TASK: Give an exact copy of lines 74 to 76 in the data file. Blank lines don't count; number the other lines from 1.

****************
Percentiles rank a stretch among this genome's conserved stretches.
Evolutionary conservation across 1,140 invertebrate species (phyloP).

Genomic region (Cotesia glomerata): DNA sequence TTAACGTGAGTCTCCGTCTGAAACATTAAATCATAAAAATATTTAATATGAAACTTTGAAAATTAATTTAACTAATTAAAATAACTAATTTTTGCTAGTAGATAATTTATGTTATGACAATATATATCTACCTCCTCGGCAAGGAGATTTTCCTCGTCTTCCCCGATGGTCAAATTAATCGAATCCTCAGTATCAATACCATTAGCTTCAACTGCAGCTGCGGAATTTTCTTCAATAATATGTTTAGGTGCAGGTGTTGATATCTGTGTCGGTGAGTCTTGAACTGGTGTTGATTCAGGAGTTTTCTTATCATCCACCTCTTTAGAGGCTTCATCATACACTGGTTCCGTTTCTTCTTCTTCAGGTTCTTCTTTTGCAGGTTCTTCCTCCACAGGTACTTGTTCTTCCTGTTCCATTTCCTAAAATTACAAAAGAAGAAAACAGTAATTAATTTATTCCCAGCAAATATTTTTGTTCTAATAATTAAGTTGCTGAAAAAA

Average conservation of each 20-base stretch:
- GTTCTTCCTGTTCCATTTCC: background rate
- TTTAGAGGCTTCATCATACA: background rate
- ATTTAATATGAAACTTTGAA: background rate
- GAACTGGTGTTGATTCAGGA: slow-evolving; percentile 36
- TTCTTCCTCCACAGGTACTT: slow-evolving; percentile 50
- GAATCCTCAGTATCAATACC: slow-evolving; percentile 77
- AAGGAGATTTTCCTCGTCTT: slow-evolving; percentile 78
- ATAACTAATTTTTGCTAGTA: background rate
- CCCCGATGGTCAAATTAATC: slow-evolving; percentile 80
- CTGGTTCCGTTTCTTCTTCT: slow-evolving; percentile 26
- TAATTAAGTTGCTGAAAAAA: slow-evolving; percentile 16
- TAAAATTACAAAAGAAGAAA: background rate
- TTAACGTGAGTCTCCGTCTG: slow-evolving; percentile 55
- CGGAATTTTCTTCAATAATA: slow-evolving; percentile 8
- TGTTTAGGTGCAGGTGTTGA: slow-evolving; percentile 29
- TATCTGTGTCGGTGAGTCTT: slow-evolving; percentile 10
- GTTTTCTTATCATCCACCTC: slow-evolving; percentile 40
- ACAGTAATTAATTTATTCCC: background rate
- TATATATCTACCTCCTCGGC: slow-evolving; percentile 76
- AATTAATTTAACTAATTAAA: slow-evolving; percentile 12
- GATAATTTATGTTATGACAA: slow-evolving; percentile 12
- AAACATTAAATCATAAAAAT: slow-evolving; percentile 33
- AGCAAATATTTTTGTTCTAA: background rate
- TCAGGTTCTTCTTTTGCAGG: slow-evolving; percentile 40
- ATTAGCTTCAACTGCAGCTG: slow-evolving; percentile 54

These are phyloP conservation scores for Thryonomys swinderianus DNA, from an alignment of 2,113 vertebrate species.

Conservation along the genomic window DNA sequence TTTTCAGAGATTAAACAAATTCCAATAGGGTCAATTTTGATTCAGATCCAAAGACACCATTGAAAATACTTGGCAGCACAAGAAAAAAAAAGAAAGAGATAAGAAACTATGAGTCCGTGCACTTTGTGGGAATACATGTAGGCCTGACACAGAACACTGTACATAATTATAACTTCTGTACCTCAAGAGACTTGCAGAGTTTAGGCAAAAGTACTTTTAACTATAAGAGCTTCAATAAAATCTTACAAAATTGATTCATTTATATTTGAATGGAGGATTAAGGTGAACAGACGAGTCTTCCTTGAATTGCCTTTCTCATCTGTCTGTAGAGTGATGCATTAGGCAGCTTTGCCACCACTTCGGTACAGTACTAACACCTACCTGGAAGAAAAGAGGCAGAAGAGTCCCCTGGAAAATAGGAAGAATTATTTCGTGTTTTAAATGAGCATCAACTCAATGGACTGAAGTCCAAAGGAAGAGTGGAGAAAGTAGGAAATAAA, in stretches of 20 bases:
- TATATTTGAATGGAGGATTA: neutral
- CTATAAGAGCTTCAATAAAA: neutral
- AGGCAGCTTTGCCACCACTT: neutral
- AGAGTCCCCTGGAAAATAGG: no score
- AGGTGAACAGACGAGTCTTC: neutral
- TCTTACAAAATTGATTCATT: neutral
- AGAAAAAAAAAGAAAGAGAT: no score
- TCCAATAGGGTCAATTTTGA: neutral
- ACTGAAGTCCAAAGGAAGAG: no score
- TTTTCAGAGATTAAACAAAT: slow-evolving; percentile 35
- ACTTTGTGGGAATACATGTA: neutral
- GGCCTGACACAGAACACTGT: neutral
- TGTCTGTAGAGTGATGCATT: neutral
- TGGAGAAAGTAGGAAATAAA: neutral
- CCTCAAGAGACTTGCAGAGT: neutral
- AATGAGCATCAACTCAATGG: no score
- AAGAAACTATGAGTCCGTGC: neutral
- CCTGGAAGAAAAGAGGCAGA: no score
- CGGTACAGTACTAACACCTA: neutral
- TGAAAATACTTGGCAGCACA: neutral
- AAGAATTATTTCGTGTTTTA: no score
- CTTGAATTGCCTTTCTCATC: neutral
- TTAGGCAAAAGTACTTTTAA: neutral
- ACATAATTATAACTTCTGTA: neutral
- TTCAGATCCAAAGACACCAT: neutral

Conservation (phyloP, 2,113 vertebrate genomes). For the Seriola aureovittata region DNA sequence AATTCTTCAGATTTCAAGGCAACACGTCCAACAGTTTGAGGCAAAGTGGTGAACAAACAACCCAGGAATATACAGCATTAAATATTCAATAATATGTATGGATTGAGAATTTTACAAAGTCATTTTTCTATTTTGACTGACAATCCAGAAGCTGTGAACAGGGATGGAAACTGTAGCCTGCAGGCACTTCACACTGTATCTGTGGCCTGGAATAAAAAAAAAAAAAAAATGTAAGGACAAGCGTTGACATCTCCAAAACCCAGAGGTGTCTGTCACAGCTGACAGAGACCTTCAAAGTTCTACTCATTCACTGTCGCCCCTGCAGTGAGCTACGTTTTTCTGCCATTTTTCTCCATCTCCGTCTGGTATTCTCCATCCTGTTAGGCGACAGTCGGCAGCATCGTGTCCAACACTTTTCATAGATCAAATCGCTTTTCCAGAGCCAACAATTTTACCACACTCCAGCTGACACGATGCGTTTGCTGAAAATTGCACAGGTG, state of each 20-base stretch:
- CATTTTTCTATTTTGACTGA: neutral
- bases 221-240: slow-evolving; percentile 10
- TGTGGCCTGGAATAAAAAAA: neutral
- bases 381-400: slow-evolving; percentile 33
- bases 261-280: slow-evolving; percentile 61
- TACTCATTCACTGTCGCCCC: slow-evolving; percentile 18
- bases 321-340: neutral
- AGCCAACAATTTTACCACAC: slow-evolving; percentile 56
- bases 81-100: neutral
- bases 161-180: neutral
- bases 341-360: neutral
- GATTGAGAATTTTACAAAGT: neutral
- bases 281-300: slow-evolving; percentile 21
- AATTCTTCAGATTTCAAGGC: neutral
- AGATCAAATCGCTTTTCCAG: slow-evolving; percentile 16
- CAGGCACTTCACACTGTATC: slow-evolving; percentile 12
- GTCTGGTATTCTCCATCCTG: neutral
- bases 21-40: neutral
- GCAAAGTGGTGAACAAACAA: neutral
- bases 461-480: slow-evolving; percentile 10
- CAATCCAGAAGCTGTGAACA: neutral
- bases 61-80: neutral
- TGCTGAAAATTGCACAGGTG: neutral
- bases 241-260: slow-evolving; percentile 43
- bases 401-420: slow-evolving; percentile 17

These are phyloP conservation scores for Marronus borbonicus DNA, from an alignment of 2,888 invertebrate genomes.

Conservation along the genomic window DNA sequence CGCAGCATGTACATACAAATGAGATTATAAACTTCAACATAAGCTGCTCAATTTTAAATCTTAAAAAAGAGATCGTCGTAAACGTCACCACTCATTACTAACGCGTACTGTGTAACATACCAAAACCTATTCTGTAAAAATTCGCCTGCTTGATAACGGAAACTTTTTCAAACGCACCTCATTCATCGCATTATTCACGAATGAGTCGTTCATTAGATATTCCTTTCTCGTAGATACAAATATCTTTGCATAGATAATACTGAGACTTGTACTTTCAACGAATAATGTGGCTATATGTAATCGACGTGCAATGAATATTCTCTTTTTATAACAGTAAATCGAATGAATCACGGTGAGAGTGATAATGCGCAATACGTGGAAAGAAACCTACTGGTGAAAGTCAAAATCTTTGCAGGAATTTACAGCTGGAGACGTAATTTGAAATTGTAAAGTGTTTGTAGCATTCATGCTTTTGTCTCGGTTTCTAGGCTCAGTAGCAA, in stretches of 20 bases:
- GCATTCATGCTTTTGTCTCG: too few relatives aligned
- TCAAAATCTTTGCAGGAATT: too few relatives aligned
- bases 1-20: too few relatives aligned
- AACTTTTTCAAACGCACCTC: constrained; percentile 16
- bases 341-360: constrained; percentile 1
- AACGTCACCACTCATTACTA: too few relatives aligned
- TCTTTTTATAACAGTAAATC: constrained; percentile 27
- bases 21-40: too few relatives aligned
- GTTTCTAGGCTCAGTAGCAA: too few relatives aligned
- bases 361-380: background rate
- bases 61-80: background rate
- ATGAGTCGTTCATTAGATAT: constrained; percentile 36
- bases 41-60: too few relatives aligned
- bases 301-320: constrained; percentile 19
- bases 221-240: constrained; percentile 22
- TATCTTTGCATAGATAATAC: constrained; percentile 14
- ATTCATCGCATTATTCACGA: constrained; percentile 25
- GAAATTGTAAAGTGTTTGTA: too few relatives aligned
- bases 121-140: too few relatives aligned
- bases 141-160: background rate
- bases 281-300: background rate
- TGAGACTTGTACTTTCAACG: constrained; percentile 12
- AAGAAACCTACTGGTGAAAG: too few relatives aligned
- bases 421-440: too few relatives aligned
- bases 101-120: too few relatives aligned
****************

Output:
- GTCTGGTATTCTCCATCCTG: neutral
- bases 21-40: neutral
- GCAAAGTGGTGAACAAACAA: neutral